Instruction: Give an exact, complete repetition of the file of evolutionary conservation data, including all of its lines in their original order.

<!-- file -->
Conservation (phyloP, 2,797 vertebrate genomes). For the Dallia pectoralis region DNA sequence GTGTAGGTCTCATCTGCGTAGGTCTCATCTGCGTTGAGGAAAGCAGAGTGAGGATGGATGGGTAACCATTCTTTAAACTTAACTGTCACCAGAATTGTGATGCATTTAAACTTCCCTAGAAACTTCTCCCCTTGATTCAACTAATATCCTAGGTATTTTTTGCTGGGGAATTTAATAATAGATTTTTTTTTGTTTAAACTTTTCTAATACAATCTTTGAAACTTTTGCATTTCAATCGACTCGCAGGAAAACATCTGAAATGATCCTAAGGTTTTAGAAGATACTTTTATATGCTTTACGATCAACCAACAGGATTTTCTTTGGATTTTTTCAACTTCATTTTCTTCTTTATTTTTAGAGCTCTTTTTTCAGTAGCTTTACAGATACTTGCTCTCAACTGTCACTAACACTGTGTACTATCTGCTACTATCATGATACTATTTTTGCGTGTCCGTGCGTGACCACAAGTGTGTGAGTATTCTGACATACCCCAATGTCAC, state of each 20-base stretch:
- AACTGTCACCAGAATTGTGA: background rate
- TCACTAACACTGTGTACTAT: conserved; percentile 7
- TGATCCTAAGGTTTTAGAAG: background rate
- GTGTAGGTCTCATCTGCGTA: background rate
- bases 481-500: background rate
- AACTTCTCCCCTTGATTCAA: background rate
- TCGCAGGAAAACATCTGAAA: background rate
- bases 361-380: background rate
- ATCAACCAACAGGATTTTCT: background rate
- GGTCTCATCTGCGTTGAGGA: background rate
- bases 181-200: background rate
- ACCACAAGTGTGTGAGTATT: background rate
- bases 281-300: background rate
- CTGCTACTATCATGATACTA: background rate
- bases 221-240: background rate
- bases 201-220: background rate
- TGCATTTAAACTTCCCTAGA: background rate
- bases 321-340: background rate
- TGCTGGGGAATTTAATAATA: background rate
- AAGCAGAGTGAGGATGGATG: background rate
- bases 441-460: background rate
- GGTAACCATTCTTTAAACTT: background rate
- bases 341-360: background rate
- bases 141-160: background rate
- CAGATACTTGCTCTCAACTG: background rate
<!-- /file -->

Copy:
Conservation (phyloP, 2,797 vertebrate genomes). For the Dallia pectoralis region DNA sequence GTGTAGGTCTCATCTGCGTAGGTCTCATCTGCGTTGAGGAAAGCAGAGTGAGGATGGATGGGTAACCATTCTTTAAACTTAACTGTCACCAGAATTGTGATGCATTTAAACTTCCCTAGAAACTTCTCCCCTTGATTCAACTAATATCCTAGGTATTTTTTGCTGGGGAATTTAATAATAGATTTTTTTTTGTTTAAACTTTTCTAATACAATCTTTGAAACTTTTGCATTTCAATCGACTCGCAGGAAAACATCTGAAATGATCCTAAGGTTTTAGAAGATACTTTTATATGCTTTACGATCAACCAACAGGATTTTCTTTGGATTTTTTCAACTTCATTTTCTTCTTTATTTTTAGAGCTCTTTTTTCAGTAGCTTTACAGATACTTGCTCTCAACTGTCACTAACACTGTGTACTATCTGCTACTATCATGATACTATTTTTGCGTGTCCGTGCGTGACCACAAGTGTGTGAGTATTCTGACATACCCCAATGTCAC, state of each 20-base stretch:
- AACTGTCACCAGAATTGTGA: background rate
- TCACTAACACTGTGTACTAT: conserved; percentile 7
- TGATCCTAAGGTTTTAGAAG: background rate
- GTGTAGGTCTCATCTGCGTA: background rate
- bases 481-500: background rate
- AACTTCTCCCCTTGATTCAA: background rate
- TCGCAGGAAAACATCTGAAA: background rate
- bases 361-380: background rate
- ATCAACCAACAGGATTTTCT: background rate
- GGTCTCATCTGCGTTGAGGA: background rate
- bases 181-200: background rate
- ACCACAAGTGTGTGAGTATT: background rate
- bases 281-300: background rate
- CTGCTACTATCATGATACTA: background rate
- bases 221-240: background rate
- bases 201-220: background rate
- TGCATTTAAACTTCCCTAGA: background rate
- bases 321-340: background rate
- TGCTGGGGAATTTAATAATA: background rate
- AAGCAGAGTGAGGATGGATG: background rate
- bases 441-460: background rate
- GGTAACCATTCTTTAAACTT: background rate
- bases 341-360: background rate
- bases 141-160: background rate
- CAGATACTTGCTCTCAACTG: background rate